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Troubled times for pharma patents


Otto Licks

Since 1999, patent applicants claiming pharmaceutical inventions (products and processes) in Brazil have faced an awkward provision in the Brazilian patent law, commonly known as Article 229-C.

On March 25, 2012, joint ordinance 1,065 was issued, suggesting severe changes to the Brazilian government’s interpretation of the country’s patent statute (Law 9,279 of May 14, 1996) in light of Article 229-C. Without a legislative change, the country’s administration (president Dilma Rousseff) has signalled major changes to patentability requirements, patent-defeating statutory provisions and patent prosecution.

Ordinance 1,065 was jointly issued by the Ministry of Health, the Ministry of Commerce and the country’s Attorney General, which suggests that the disputes between the Brazilian Patent Office (INPI) and the Brazilian food and drug agency (ANVISA) are over.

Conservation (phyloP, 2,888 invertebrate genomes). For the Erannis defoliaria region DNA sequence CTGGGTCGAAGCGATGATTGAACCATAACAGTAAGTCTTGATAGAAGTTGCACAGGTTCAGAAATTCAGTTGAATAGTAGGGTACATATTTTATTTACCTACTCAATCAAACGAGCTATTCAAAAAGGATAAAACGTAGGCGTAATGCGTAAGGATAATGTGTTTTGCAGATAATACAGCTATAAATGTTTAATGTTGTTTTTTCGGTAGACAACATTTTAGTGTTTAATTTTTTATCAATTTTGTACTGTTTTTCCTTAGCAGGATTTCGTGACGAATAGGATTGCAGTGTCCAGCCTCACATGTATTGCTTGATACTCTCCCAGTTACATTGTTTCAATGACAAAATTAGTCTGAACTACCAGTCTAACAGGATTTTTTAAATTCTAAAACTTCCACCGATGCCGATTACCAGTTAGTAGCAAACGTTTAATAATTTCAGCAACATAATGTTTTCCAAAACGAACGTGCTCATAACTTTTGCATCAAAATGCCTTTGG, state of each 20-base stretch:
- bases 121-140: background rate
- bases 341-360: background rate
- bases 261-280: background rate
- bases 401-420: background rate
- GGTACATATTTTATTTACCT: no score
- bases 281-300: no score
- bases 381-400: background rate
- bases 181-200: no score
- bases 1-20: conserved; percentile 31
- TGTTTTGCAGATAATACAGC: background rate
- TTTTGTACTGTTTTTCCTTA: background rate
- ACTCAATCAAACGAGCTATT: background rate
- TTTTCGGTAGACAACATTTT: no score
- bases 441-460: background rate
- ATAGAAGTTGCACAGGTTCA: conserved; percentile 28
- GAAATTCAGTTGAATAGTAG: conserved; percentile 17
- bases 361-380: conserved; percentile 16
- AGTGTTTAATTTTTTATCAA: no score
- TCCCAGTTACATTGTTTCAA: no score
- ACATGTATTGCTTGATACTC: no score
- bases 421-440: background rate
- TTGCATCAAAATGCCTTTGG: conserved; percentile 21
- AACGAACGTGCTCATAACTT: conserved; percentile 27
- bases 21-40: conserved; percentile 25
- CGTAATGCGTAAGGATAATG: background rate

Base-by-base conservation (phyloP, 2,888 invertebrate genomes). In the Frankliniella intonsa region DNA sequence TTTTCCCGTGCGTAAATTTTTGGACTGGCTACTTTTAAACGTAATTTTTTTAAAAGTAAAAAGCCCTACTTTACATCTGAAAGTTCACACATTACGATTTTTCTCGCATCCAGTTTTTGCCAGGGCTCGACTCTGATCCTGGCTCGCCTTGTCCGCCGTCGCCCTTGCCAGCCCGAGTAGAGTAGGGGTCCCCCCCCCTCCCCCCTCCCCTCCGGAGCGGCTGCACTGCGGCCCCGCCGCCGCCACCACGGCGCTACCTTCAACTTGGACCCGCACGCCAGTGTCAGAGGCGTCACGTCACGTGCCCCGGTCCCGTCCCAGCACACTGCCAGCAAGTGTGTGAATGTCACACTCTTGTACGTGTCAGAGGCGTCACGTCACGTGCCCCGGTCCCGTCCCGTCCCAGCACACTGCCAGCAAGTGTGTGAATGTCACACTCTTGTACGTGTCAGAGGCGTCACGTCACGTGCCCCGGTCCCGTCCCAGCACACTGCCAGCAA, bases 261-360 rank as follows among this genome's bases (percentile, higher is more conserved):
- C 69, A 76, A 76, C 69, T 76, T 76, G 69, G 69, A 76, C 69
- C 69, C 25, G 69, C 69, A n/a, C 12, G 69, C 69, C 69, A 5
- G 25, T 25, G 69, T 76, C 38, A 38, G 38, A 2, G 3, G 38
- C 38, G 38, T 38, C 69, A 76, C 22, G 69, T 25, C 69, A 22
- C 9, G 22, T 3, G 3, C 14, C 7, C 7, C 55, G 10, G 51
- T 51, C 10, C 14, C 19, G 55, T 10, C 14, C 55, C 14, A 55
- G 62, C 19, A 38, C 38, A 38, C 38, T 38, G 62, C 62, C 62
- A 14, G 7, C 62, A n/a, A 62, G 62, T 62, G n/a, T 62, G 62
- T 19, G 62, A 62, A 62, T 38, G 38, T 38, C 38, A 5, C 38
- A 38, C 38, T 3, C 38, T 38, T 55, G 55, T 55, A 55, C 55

Article 229-C, as amended on December 15, 1999, establishes that the grant of patents to pharmaceutical products and processes will depend on ANVISA’s prior approval, as an attempt to change the ministerial acts of technical examination, allowance and grant of a patent claiming pharmaceutical products or process into a discretionary one.

Pharmaceuticals, INPI, ANVISA


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